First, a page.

Grapefruit and grapefruit juice may interact with buspirone and lead to potentially dangerous effects. Discuss the use of grapefruit products with your doctor. Do not increase or decrease the amount of grapefruit products in your diet without first talking to your doctor.

Buspirone side effects

Get emergency medical help if you have any of these signs of an allergic reaction: hives; difficulty breathing; swelling of your face, lips, tongue, or throat. Call your doctor at once if you have any of these serious side effects:
  • feeling light-headed, fainting;

  • fast or uneven heart rate;

  • depressed mood, unusual thoughts or behavior; or

  • lack of balance or coordination.

Less serious side effects may be more likely to occur, such as:

  • drowsiness, dizziness, blurred vision;

  • feeling restless;

  • nausea, upset stomach;

  • sleep problems (insomnia); or

  • trouble concentrating.

Side effects other than those listed here may also occur. Talk to your doctor about any side effect that seems unusual or that is especially bothersome.

What other drugs will affect buspirone?

Before taking buspirone, tell your doctor if you are using any of the following drugs:

  • medicines to treat psychiatric disorders, such as chlorpromazine (Thorazine), haloperidol (Haldol), mesoridazine (Serentil), pimozide (Orap), or thioridazine (Mellaril);

  • dexamethasone (Decadron, Hexadrol);

  • erythromycin (E-Mycin, E.E.S., Ery-Tab, Erythrocin);

  • itraconazole (Sporanox), ketoconazole (Nizoral);

  • ritonavir (Norvir);

  • rifampin (Rifadin, Rimactane, Rifater);

  • antibiotics such as capreomycin (Capastat), rifampin (Rifadin, Rimactane, Rifater), vancomycin (Vancocin, Vancoled);

  • a calcium channel blocker such as diltiazem (Tiazac, Cartia, Cardizem) or verapamil (Calan, Covera, Isoptin, Verelan); or

  • seizure medication such as carbamazepine (Carbatrol, Tegretol), phenytoin (Dilantin), phenobarbital (Luminal, Solfoton).

If you are using any of these drugs, you may not be able to use buspirone, or you may need dosage adjustments or special tests during treatment.

There may be other drugs not listed that can affect buspirone. Tell your doctor about all the prescription and over-the-counter medications you use. This includes vitamins, minerals, herbal products, and drugs prescribed by other doctors. Do not start using a new medication without telling your doctor.

Where can I get more information?

  • Your pharmacist has information about buspirone written for health professionals that you may read.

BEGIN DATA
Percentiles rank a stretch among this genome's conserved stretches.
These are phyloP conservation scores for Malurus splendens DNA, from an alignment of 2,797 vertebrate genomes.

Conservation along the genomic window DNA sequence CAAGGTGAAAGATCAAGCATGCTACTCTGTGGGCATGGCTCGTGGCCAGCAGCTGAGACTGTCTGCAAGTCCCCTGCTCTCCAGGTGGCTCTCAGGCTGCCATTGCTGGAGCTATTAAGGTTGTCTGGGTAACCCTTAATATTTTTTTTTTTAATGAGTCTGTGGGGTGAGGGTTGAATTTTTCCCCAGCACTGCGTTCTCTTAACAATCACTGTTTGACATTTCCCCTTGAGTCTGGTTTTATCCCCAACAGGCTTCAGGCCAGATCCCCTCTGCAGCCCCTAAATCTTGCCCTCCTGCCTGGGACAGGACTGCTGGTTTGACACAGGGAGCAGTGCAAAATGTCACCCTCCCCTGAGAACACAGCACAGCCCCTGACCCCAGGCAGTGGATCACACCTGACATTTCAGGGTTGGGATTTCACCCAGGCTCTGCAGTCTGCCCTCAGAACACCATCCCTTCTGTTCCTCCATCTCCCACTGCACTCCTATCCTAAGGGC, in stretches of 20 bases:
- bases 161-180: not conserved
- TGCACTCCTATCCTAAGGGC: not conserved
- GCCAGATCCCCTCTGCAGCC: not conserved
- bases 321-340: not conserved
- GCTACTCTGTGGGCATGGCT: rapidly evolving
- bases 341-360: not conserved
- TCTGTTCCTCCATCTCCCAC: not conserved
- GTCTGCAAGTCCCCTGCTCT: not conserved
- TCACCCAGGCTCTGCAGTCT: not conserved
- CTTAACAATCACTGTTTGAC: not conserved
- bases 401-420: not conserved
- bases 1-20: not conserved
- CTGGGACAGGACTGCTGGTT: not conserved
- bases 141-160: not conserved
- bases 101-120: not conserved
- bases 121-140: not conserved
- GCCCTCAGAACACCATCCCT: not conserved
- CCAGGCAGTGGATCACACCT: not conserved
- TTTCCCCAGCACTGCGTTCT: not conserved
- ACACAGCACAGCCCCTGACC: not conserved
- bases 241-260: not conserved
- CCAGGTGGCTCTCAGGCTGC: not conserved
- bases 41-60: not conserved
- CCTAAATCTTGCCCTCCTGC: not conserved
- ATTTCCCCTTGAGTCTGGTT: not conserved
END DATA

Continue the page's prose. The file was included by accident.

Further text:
What does my medication look like?

Buspirone is available with a prescription under the brand name BuSpar. Other brand or generic forms may also be available. Ask your pharmacist any questions you have about this medication, especially if it is new to you.

  • BuSpar 5 mg--white, rounded rectangular, scored tablet

  • BuSpar 10 mg--white, rounded rectangular, scored tablet

  • BuSpar 15 mg--two joined, rounded rectangles, forming a white, scored tablet

  • Remember, keep this and all other medicines out of the reach of children, never share your medicines with others, and use this medication only for the indication prescribed.
  • Every effort has been made to ensure that the information provided by Cerner Multum, Inc. ('Multum') is accurate, up-to-date, and complete, but no guarantee is made to that effect. Drug information contained herein may be time sensitive. Multum information has been compiled for use by healthcare practitioners and consumers in the United States and therefore Multum does not warrant that uses outside of the United States are appropriate, unless specifically indicated otherwise. Multum's drug information does not endorse drugs, diagnose patients or recommend therapy. Multum's drug information is an informational resource designed to assist licensed healthcare practitioners in caring for their patients and/or to serve consumers viewing this service as a supplement to, and not a substitute for, the expertise, skill, knowledge and judgment of healthcare practitioners. The absence of a warning for a given drug or drug combination in no way should be construed to indicate that the drug or drug combination is safe, effective or appropriate for any given patient. Multum does not assume any responsibility for any aspect of healthcare administered with the aid of information Multum provides. The information contained herein is not intended to cover all possible uses, directions, precautions, warnings, drug interactions, allergic reactions, or adverse effects. If you have questions about the drugs you are taking, check with your doctor, nurse or pharmacist.
Copyright 1996-2006 Cerner Multum, Inc. Version: 3.08. Revision Date: 1/12/07 1:20:21 PM.